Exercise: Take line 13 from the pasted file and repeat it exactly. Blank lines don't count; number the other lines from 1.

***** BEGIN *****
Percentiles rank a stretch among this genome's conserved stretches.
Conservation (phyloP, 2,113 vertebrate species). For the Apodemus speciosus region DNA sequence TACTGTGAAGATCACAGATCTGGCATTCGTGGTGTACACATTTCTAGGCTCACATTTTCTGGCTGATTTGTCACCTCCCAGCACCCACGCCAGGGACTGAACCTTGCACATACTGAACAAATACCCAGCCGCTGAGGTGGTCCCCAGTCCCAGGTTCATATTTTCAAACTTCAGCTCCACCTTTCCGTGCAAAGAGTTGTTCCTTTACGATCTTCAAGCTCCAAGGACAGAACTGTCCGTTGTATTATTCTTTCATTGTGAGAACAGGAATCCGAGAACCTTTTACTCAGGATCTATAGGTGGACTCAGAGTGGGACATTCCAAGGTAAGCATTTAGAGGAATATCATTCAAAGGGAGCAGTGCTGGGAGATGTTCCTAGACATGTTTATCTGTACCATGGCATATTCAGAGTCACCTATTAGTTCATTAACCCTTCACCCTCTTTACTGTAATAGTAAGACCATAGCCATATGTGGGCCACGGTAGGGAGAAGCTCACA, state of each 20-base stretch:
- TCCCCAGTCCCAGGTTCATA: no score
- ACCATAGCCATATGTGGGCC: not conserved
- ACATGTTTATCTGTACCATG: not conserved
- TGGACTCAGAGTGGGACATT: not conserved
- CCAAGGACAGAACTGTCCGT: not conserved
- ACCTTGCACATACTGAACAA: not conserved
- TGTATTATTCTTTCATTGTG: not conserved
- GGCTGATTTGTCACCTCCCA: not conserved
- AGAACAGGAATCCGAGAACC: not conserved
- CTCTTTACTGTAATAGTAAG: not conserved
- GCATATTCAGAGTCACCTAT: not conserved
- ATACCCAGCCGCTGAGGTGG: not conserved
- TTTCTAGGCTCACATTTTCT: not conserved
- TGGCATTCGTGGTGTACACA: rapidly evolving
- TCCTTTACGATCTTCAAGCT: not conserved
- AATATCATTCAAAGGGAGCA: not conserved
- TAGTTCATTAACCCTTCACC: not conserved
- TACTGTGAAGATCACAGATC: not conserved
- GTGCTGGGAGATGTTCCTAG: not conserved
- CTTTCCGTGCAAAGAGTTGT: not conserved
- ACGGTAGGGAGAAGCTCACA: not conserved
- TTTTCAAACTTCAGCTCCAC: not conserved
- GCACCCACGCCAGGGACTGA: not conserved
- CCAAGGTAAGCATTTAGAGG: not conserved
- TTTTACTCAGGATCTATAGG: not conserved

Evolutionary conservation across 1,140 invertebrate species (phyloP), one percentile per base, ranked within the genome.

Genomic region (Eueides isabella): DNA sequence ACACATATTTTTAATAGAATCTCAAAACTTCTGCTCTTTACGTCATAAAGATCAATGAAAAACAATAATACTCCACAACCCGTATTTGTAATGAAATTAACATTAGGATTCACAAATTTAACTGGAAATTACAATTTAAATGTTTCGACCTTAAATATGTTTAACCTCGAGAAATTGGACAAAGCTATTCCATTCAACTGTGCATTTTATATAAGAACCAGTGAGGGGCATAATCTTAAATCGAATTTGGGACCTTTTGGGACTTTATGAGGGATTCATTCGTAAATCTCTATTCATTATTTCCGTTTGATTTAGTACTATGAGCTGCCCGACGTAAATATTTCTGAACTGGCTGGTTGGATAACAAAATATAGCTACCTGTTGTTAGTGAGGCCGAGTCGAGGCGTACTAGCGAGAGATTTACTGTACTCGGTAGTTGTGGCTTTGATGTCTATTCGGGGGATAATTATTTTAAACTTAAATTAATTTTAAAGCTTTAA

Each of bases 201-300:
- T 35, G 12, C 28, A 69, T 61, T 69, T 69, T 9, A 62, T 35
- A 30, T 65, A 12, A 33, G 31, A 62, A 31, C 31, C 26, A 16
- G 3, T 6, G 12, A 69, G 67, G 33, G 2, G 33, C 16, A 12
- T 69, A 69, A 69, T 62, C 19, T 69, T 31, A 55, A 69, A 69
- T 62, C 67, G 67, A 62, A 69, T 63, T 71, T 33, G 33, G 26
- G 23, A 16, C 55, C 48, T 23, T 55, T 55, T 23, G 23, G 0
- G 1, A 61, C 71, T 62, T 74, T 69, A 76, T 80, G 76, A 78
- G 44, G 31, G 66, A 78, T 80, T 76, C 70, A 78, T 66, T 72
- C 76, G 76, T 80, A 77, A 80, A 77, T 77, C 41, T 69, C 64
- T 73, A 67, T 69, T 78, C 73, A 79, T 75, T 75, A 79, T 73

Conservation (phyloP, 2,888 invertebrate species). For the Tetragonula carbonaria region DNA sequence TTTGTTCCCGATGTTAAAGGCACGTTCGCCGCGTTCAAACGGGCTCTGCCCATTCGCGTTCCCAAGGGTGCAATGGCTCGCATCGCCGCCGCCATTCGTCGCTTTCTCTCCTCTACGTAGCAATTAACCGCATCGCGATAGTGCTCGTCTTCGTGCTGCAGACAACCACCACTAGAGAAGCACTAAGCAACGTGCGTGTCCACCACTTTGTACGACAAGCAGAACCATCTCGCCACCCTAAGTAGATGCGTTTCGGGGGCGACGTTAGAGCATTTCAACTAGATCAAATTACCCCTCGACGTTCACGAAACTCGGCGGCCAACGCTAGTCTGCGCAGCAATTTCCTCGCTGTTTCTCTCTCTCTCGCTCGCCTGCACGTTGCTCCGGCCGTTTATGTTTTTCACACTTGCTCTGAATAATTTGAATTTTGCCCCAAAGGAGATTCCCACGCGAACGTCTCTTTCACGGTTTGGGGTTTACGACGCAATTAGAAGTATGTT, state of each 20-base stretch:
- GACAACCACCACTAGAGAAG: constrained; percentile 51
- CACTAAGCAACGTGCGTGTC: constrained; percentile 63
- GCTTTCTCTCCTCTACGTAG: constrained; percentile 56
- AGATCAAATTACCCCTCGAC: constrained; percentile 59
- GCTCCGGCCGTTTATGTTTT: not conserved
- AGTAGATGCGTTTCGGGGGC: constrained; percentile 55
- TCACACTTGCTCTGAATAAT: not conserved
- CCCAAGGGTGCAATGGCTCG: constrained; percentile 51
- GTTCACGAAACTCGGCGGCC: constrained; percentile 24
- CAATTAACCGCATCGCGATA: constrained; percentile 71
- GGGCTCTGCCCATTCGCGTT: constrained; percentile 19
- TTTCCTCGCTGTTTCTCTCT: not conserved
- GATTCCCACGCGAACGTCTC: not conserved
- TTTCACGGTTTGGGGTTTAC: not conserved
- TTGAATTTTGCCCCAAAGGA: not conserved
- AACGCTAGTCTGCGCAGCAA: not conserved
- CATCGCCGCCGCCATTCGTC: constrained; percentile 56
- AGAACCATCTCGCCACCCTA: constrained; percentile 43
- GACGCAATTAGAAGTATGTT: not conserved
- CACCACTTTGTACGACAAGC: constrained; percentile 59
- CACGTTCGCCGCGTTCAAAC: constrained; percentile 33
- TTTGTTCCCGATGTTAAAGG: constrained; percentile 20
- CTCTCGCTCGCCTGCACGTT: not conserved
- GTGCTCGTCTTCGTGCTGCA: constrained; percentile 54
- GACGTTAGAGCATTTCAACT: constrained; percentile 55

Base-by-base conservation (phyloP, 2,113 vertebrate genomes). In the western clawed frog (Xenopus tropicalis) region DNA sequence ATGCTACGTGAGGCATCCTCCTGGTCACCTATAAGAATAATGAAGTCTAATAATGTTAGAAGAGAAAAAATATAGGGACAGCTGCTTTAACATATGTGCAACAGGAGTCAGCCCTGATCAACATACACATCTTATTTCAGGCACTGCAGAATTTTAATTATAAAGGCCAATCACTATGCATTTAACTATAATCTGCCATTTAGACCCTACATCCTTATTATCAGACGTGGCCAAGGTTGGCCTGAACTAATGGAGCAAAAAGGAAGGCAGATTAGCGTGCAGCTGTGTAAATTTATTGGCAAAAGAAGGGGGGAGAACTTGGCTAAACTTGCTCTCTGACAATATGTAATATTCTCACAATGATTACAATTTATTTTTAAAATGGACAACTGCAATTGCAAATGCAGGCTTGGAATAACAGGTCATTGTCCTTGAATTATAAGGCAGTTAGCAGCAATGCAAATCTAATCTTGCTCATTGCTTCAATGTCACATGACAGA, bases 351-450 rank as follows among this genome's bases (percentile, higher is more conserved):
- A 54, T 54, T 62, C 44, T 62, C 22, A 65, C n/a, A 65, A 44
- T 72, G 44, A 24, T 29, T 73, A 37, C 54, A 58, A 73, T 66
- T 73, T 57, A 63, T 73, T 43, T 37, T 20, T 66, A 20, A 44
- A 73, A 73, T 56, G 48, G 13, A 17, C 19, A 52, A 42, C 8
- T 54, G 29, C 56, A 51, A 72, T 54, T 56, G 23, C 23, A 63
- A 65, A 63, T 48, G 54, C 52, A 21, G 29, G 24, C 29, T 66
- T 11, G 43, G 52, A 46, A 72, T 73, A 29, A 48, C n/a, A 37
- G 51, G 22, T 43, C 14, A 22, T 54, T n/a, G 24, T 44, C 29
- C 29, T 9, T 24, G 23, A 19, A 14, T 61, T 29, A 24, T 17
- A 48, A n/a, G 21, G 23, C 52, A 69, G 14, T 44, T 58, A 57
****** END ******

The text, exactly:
- GCATATTCAGAGTCACCTAT: not conserved